Friday, 1 May 2015


Bernini was the first sculptor to realise the dramatic potential of light in sculpture. This is fully realised in his famous masterpiece Ecstasy of Saint Teresa (1645-1652, Santa Maria della Vittoria, Rome), in which the sun's rays, coming from an unseen source, illuminate the saint and the smiling angel about to pierce her heart with a golden arrow.

Saint Teresa was a nun who was canonized (made a Saint by the Church) in part because of the spiritual visions she experienced. She lived during the middle of the 16th century in Spain—at the height of the Reformation. Saint Teresa wrote several books in which she described her visions.

Here is Saint Theresa’s description of the event in her own words.

“Beside me, on the left, appeared an angel in bodily form.... He was not tall but short, and very beautiful; and his face was so aflame that he appeared to be one of the highest rank of angels, who seem to be all on fire.... In his hands I saw a great golden spear, and at the iron tip there appeared to be a point of fire. This he plunged into my heart several times so that it penetrated to my entrails. When he pulled it out I felt that he took them with it, and left me utterly consumed by the great love of God. The pain was so severe that it made me utter several moans. The sweetness caused by this intense pain is so extreme that one cannot possibly wish it to cease, nor is one's soul content with anything but God. This is not a physical but a spiritual pain, though the body has some share in it—even a considerable share.”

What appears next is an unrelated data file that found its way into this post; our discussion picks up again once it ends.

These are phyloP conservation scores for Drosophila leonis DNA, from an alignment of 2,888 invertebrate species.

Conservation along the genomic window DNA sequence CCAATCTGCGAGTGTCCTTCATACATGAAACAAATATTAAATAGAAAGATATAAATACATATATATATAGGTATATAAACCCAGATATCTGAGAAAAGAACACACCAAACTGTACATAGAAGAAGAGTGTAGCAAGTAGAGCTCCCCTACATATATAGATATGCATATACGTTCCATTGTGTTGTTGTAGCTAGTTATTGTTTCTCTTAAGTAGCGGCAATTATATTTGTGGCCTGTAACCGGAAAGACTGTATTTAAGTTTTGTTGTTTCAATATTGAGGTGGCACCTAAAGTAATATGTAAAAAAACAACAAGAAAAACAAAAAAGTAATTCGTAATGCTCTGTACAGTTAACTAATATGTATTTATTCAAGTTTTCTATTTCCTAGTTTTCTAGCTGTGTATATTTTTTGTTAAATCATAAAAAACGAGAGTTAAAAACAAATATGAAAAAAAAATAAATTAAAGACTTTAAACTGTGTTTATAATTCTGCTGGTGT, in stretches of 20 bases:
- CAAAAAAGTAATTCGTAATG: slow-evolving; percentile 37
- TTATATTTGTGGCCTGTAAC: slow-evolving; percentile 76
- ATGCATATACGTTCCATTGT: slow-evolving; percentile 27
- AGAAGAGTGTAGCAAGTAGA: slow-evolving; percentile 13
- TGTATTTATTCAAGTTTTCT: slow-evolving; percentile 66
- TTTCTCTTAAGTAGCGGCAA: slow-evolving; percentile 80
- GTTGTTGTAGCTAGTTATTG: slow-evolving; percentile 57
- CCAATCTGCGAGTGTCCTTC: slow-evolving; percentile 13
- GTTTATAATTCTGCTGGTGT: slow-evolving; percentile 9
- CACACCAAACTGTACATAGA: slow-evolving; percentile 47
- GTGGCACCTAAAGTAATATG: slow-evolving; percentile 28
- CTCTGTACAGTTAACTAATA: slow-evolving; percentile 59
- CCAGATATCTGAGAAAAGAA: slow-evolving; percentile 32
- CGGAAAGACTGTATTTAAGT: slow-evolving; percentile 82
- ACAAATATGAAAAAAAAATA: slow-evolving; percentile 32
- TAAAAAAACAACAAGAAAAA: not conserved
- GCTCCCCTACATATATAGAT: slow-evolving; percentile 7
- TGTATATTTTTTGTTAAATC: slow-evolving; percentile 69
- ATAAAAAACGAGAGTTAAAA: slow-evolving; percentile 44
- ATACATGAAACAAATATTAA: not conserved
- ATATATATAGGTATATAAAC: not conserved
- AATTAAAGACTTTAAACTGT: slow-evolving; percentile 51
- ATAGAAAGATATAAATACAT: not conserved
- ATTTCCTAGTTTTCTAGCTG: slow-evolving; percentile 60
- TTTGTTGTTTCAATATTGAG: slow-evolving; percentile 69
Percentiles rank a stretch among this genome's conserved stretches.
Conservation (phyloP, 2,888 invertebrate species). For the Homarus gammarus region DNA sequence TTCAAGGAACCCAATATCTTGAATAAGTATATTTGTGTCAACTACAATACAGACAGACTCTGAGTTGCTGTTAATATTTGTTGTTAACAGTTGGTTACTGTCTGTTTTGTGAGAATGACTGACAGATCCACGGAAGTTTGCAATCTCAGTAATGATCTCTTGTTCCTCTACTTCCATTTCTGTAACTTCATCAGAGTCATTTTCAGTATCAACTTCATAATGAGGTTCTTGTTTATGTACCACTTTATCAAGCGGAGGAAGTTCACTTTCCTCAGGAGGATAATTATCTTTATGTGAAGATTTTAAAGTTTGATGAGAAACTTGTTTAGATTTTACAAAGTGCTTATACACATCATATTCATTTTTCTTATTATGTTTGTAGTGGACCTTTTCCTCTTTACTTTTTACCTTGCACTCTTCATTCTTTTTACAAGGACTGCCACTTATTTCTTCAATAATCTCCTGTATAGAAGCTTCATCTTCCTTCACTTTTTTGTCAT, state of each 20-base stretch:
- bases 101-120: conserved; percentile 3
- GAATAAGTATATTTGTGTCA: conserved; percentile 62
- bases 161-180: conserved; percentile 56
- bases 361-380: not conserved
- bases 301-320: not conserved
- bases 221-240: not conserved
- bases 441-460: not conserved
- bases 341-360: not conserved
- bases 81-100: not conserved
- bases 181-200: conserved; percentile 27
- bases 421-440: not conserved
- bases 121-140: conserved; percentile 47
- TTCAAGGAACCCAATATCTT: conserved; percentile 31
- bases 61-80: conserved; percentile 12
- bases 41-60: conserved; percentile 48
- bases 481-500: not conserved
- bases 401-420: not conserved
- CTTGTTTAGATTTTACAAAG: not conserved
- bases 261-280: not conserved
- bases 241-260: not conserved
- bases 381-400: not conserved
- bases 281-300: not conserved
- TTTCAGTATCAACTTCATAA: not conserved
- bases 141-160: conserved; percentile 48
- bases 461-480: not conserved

To a contemporary viewer, Saint Theresa is a woman on the very verge of tipping over into orgasm bliss. The ecstatic expression of her slightly parted lips; the tightly closed eyes, shutting out superfluous sensation. The angel’s spear, with the flame at the tip. Bernini presents us with a sacred image; it is profane too.

You can see Bernini’s fabulous (fabulous in the truest sense of the word) in the Cornaro Chapel, Santa Maria della Vittoria, Rome.


  1. "a sacred image; it is profane too."

    I love the mixing of the sacred and the sensual. It's a big theme in my writing - both on my blog and in my eBooks. Even when it's not explicitly there, it's always in the background.

  2. Yes, I do too..sacred and profane..mingling them, muddling them up. It can be shocking for the reader...when I read my stuff, after a break..I'm shocked too..

  3. I love it when I shock myself!

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  5. That amazing image of St. Theresa probably makes many modern Christians uncomfortable. I wonder what the contemporary response was when Bernini's statue was first unveiled.

  6. My wife and I braved 100 degree Roman heat this past August--in the middle of the day--to get to Santa Maria della Vittoria, only to find out the church was closed for midday -- so we waited on the steps for a half-hour. But it was well worth the wait. The second time I had seen this magnificent sculpture -- Kenneth Clark discusses the work in his Civilisation series, and opined that Bernini went shockingly far in his sensual depiction of St. Theresa.